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Re: Citizen access to camera footage maintained by our police. Is citizen access to police maintained camera footage, is that access illusory?

From: domainremoved <Aram>
Date: Wed, 28 Jan 2015 09:11:51 -0800

(Started 1-26-2015)

Hi Peter,
Thanks for sending out this critical information for public consumption and further discussion. I just spoke ( this evening) re the need for the city of Palo Alto to engage in a robust conversation re the scope of citizen access to footage captured on cameras used by the police, that are purchased by tax payer money. This includes cameras installed in patrol vehicles, as well as body worn cameras. Here is a hypothetical: (An of course I would be delighted if others jump into this discussion to give a different view point on the hypothetical I am posing, and then attempting to answer). hypothetical: let's say that in the recent officer involved shooting/killing of an alleged burglary suspect, by three members of the Menlo Park Police Department, was actually captured on the body worn cameras. ( As as aside, the two Menlo Park police officers who apparently had their body worn cameras on their uniforms, at the time of the fatal shooting, now apparently, and incredibly, claim that neither one bothered to turn their cameras when dispatched to the quickly evolving alleged crime scene).

If the officers were not charged with a crime, growing out of this incident, and the Menlo Park City Council members wanted to see the police maintained footage, would the council or citizens be entitled to view the footage? Answer: Unless the police believe the footage puts their officers in a favorable light, and decide to exercise their discretion to release the tape--there is in fact no affirmative right for the council members or citizens to view the footage of the police shooting/killing. Why? The police can, and will, invoke the ongoing investigation exception to the California Public Records Act (CPRA). ( see Government Code & 6254 (f), which exempts a wide array of law enforcement records including investigations. ( see crime pro of 284-285) In fact, even at the end of the so-called investigation, the police are not, and will not, release the footage pursuant to the going investigation exception, unless, of course, the tape shows the police in a favorable light. In effect, the citizens/tax payers are paying for police cameras and footage, which they do not have any actual right to access, unless, of course, they are charged with a crime.
Another issue to consider: should, as apparently the Menlo Park police management is requesting, the police be allowed to turn off police used cameras when interviewing incentivized confidential informants-snitches? My answer is absolutely not! Leave the cameras running! Why? Note : I spoke at MP council where policy issues re body worn cameras were in fact and agendized
item. I stressed

( snitch issue)?

Of course until
DA Wagstaffe's investigation is complete we can say for certain that no footage was in fact captured.



> Jeff,
>
> Thanks for clarifying that citizens lose their right to privacy, even in public bathrooms, when there exists a reasonable suspicion by one party that a crime is occurring or is about to occur. This should allay any fears of the Menlo Park and Palo Alto City Councils regarding the perpetual recording by their officers while on duty.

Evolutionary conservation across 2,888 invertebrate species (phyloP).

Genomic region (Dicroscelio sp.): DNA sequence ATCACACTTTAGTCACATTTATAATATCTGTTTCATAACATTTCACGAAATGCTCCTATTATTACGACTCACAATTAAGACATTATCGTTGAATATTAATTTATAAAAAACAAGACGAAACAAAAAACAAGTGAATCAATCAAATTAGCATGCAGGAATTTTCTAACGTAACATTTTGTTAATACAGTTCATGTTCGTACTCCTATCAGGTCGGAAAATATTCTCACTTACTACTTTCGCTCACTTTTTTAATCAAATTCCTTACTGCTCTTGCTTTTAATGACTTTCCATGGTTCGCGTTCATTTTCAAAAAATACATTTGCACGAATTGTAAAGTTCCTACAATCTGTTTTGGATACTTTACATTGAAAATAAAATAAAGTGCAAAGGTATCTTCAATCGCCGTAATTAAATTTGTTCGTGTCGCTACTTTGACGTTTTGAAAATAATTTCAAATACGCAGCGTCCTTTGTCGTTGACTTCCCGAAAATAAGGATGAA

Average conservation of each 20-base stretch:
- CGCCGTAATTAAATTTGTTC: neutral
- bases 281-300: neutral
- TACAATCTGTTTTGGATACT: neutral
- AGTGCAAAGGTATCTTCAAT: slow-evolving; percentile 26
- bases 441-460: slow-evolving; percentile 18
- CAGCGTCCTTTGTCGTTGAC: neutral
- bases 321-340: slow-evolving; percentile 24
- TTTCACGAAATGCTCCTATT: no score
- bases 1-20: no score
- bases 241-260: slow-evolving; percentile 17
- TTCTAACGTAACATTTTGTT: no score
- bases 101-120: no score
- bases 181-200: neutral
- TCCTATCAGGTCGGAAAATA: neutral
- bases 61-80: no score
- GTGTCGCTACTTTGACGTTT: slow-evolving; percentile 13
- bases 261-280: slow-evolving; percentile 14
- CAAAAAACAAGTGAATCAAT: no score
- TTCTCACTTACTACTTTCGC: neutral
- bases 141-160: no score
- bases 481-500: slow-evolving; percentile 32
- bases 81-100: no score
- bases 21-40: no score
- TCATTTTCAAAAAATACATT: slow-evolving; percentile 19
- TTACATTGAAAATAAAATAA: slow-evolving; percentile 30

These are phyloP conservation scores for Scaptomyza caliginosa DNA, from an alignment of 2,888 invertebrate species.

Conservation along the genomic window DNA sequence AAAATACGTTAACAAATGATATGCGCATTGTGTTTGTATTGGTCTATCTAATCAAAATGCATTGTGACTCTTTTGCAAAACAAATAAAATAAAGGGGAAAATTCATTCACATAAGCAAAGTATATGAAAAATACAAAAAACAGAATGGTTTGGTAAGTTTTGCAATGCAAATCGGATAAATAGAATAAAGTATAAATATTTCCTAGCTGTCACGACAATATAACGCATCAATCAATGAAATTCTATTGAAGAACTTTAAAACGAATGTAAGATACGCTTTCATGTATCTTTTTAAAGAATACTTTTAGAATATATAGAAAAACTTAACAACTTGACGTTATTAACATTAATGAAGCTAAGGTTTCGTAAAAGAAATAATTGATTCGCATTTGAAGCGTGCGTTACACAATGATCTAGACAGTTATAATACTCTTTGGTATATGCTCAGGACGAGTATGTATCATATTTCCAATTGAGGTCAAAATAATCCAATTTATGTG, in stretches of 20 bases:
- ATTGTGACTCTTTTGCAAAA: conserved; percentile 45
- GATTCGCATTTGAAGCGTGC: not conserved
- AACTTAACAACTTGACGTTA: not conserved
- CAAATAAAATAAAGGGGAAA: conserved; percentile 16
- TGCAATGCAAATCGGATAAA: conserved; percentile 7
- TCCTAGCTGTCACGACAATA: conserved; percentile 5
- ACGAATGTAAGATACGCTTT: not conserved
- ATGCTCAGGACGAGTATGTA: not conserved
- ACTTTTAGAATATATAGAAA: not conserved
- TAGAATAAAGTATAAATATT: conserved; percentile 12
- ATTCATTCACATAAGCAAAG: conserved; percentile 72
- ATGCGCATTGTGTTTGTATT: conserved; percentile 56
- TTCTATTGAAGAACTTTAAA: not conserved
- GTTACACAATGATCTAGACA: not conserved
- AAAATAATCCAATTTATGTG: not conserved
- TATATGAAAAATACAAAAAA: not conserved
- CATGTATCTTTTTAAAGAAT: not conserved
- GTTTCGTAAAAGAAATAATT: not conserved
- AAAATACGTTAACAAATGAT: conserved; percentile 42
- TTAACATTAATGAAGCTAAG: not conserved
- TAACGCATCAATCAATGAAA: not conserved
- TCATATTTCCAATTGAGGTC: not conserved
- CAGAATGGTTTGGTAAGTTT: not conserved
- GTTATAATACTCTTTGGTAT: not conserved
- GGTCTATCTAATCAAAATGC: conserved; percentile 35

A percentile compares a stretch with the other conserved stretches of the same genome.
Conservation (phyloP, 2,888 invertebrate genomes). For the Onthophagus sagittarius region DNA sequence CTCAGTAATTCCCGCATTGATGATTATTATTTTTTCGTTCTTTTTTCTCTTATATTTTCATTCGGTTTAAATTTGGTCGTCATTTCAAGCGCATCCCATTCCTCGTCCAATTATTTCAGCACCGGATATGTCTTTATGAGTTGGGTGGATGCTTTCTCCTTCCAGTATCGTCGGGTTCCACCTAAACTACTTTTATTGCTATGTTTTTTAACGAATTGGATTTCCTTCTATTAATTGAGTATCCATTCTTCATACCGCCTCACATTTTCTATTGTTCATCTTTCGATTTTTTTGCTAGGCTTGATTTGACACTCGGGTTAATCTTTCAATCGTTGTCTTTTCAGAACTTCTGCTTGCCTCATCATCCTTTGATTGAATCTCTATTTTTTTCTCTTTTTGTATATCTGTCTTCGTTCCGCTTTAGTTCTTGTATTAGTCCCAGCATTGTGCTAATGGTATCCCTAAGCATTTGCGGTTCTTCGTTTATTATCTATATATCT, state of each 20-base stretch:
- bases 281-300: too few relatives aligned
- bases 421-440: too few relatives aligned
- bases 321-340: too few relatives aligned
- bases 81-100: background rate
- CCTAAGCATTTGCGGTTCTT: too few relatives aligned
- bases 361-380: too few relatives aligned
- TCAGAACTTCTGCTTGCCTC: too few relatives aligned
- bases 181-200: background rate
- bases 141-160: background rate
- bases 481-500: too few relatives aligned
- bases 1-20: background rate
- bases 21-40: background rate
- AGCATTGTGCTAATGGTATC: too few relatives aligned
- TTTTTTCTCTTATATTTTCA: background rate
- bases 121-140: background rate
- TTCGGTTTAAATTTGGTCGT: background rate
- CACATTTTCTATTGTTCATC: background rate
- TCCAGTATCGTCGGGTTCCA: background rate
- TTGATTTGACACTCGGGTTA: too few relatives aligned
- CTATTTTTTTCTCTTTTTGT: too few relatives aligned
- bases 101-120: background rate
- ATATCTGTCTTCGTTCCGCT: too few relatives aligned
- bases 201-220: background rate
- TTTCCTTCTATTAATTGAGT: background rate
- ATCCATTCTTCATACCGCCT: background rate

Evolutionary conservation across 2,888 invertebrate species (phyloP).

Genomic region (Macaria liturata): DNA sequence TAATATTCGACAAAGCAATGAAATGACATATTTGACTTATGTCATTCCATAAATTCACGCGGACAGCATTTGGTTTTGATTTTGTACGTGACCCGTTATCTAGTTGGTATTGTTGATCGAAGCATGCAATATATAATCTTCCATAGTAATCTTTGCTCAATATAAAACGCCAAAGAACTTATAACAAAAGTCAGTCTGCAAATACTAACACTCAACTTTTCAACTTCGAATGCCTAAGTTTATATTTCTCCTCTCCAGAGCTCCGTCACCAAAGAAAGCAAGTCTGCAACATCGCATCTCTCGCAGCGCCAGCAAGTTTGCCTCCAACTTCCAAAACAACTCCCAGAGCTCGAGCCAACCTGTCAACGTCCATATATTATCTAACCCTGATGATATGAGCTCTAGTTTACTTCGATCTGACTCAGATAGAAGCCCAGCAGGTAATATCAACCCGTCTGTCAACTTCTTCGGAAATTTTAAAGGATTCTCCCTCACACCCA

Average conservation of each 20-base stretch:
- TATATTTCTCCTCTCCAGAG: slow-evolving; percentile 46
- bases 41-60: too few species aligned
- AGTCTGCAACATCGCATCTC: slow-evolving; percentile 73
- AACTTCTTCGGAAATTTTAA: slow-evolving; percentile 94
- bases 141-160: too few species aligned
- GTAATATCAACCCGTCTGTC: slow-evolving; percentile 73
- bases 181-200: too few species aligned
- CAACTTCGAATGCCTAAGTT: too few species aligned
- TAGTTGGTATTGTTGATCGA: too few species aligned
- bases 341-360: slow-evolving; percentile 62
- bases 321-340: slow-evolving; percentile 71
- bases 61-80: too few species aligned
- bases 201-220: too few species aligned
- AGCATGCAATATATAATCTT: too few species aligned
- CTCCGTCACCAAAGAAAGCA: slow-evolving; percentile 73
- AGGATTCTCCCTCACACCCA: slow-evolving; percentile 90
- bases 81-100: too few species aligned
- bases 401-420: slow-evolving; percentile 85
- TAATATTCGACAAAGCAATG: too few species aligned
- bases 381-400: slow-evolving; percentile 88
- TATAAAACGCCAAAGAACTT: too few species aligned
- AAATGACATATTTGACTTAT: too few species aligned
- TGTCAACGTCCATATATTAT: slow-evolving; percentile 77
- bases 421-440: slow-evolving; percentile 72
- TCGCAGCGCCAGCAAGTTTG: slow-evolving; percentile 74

>
> "The Nov. 11 incident went out as a "suspicious person" call, which Chief Jonsen said normally turns into a case where the person is in fact somewhere they have a right to be. This can make it a challenge to know when to activate a camera, given that the battery carries only about a 3-hour charge, and the officer works a 12-hour shift."
>
> Peter
>
>
>
> Forty-Niner bathroom brawl
>
> https://www.youtube.com/watch?v=csUjXQvXPeo
>
> https://www.youtube.com/watch?v=UA8eGLSuV24
> http://www.mercurynews.com/bay-area-news/ci_26673389/santa-clara-restroom-attack-at-levis-stadium-may
>
>
> http://elitedaily.com/sports/new-stadium-fans-bathroom-brawl-49ers-game-gets-hand-video/785884/
>
>
>
> SAN JOSE -- A 41-year-old man has been identified in the beating of another man in a Fowler Creek Park bathroom Monday, authorities said.
>
>
> Police are looking for Francisco Javier Olivo, of San Jose, who they say is wanted for felony assault after he attacked a man in the restroom of the park at Altia Avenue and Cortona Drive on Labor Day afternoon.
> The man, who has not been identified, suffered non-life-threatening facial injuries after Olivo hit him several times before letting him leave. The assault was captured on cellphone video by someone who knew Olivo, police said, and it was turned over to the police.
>
>
> San Jose: Man wanted for felony assault in Fowler Creek Park bathroom turns himself in
>
> SAN JOSE -- The 41-year-old wanted in the assault of another man inside a bathroom at Fowler Creek Park after the man allegedly exposed himself last week has turned himself in, police said.
>
> Francisco Javier Olivo surrendered to San Jose police Friday after the department revealed he had been identified as the suspect in a cell phone video that was captured inside one of the park's bathrooms on Labor Day.
>
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>
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Received on Wed Jan 28 2015 - 09:06:44 PST

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